Ward 7 Councilmember Kevin Chavous isn’t about to change his work habits just because he’s running for mayor. Chavous, who boasts a council attendance record that would make a D.C. ghost employee blush, was the only councilmember who skipped last Sunday’s five-hour 1999 budget work session.

Chavous, chair of the council’s education committee, also didn’t bother to send a staffer to Monday’s hard-hitting Senate hearing on the D.C. public schools’ roof repair fiasco. Ward 3 Councilmember Kathy Patterson, Ward 2 Councilmember and mayoral hopeful Jack Evans, and At-Large Republican Councilmember Carol Schwartz, another mayoral contender, each sent a staffer to witness the grilling of school officials and auditors by Kansas Sen. Sam Brownback, chair of the Senate’s D.C. oversight subcommittee.

Chavous, a second-term councilmember, has been striving to boost his attendance record over the past year but still seems to prefer his law office to his council office.

Control board member Joyce Ladner must have been mentored in public service by Chavous. She was the only control board member who ducked out on the Sunday-afternoon budget session presided over by the District’s glimmer twins, Barnett and Williams.

Ladner would have been wise to skip Brownback’s hearing the next day as well. Although she has served as the control board’s point person on education reform since the board seized power over D.C. public schools in November 1996, Ladner seemed unprepared for Brownback’s quiz on roof repair costs and poor student performance. She flunked, exhibiting a poor handle on current school issues. At one point, she credited public schools academic officer Arlene Ackerman with implementing the Stanford 9 achievement test.

The Stanford test was already in use before Ladner and the control board hired Ackerman last September.

“She did not have a clue. It was embarrassing,” notes a council staffer who witnessed Ladner’s performance in the hot seat.

Ladner plans to step down when her current control board term ends in June and is hoping to land a position somewhere within President Bill Clinton’s administration. Given her dismal record with the District’s troubled public school system, Ladner should remove Secretary of Education from her job search.

Councilmembers are not the only ones getting prepped on next year’s D.C. budget. Barnett has been putting agency heads through rehearsals of their upcoming appearances before the council to justify their budget needs for fiscal year 1999. She wants all the agency directors under her command to have their budget documents in order, be prepared for whatever questions they might get, and to act and sound professional for a change.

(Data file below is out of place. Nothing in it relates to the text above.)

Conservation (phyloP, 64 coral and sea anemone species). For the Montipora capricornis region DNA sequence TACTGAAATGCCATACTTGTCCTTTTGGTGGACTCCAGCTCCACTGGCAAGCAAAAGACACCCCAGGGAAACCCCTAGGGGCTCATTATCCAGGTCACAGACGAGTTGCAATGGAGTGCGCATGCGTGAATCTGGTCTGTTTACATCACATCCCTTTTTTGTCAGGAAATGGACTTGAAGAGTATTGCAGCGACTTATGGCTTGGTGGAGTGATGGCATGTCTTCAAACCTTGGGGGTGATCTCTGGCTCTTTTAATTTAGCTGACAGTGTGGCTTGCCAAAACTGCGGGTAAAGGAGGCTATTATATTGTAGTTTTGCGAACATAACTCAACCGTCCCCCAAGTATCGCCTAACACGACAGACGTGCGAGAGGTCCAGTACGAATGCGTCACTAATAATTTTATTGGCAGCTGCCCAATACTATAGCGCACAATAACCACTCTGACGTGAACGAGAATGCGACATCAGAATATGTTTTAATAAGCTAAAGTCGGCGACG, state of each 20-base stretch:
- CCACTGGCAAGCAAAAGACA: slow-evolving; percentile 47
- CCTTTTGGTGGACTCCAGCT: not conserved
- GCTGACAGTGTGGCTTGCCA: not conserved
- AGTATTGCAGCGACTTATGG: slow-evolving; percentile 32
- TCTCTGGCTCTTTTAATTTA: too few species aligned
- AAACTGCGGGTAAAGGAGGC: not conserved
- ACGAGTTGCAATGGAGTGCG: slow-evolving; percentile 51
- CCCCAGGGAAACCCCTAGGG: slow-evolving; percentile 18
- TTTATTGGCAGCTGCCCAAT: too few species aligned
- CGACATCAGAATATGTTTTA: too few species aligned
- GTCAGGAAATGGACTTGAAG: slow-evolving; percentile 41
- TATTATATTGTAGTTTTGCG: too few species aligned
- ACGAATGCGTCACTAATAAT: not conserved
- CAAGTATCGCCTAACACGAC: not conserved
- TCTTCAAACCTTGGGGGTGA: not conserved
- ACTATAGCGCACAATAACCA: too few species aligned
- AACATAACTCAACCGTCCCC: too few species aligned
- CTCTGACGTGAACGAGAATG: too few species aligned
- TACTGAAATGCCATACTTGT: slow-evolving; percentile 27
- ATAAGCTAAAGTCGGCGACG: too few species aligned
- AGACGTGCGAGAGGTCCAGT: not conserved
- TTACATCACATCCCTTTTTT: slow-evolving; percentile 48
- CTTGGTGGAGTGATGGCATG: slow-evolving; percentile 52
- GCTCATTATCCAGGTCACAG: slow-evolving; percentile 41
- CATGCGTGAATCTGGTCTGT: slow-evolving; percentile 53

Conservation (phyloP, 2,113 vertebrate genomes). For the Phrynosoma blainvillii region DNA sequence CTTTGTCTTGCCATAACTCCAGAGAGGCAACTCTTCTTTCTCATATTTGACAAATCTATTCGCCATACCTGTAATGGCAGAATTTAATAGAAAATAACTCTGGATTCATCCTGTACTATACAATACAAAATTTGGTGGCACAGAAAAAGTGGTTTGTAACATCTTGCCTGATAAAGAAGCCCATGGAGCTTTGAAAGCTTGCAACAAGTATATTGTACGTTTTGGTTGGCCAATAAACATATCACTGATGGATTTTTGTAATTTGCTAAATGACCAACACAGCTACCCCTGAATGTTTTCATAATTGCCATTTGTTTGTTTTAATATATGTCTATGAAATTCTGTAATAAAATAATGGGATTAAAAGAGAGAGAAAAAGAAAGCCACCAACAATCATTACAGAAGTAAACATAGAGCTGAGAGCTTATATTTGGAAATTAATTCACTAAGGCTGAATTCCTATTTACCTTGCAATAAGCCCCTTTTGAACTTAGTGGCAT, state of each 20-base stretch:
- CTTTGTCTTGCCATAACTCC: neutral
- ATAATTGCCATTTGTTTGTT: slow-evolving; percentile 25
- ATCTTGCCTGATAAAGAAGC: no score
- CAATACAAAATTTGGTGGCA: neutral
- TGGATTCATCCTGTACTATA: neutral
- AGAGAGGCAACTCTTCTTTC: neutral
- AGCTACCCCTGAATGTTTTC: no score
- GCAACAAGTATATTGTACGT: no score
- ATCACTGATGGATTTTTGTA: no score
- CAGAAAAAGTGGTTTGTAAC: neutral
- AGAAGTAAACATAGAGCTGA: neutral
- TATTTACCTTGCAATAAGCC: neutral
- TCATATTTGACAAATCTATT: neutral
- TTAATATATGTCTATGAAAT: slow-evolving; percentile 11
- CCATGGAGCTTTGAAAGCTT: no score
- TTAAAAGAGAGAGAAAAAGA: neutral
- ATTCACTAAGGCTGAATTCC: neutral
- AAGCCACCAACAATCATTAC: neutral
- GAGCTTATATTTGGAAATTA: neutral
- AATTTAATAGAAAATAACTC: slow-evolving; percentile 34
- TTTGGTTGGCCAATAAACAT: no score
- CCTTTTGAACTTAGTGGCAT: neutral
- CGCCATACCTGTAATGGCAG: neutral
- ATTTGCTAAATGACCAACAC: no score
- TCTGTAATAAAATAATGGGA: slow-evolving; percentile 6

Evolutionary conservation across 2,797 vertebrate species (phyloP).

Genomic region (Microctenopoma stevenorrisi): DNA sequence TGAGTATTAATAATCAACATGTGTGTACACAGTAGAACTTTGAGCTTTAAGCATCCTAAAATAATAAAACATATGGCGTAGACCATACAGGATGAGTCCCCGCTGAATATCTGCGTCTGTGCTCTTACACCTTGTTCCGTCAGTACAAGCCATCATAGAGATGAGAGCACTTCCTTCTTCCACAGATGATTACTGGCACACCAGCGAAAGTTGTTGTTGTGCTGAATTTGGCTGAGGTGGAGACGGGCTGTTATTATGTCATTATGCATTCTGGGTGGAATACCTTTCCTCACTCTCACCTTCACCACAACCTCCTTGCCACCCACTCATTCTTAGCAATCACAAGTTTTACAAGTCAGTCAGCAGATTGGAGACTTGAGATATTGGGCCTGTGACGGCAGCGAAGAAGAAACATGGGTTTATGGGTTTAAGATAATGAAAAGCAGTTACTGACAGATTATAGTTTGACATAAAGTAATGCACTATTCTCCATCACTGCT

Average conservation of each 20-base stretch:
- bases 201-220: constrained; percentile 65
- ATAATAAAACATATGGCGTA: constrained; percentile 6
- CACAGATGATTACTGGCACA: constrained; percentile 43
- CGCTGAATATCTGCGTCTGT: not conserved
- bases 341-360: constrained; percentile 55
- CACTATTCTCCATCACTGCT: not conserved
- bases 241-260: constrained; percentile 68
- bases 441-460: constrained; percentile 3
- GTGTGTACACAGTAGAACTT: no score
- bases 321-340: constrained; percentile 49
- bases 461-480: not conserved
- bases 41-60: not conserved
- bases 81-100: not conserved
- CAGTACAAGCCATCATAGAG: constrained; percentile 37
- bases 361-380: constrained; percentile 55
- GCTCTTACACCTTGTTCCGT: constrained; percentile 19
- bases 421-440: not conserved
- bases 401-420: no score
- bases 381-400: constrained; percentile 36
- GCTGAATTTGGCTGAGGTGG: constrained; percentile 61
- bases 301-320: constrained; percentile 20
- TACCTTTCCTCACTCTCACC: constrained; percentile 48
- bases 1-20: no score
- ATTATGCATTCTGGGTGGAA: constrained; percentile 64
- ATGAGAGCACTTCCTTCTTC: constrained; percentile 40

Barnett apparently has added speech coach to her long list of duties.

If he doesn’t get reappointed as control board chairman, Andrew Brimmer may have a new career in teaching government officials the art of no-fault dismissals.

After Brimmer & Co. last month ordered public schools chief Gen. Julius Becton to fire fellow Army Gen. Charles Williams for mishandling last year’s roof replacements and building repairs, the control board rushed out a disingenuous letter lamenting Williams’ departure.

“When I heard of your decision to resign from the position of Chief Operating Officer of the District of Columbia Public Schools, I immediately felt poorer,” Brimmer claimed in his sappy Feb. 24 eulogy to the departing school official.

Brimmer would have been downright sick to his stomach if Becton had defied the control board’s order in early February to give Williams the boot, and quickly. Becton at first balked, and then waited two weeks before announcing Williams’ resignation.

“Your departure means the loss of exactly the kind of talent that is found so rarely in the District government,” Brimmer wrote Williams, continuing his state of denial.

Actually, Williams typified the kind of official too plentiful in District government: one who arrives amid high expectations but quickly stumbles because of arrogance and disdain for the opinions of others.

Becton, cut from the same mold, is expected to follow Williams, but not until after the current school year ends. CP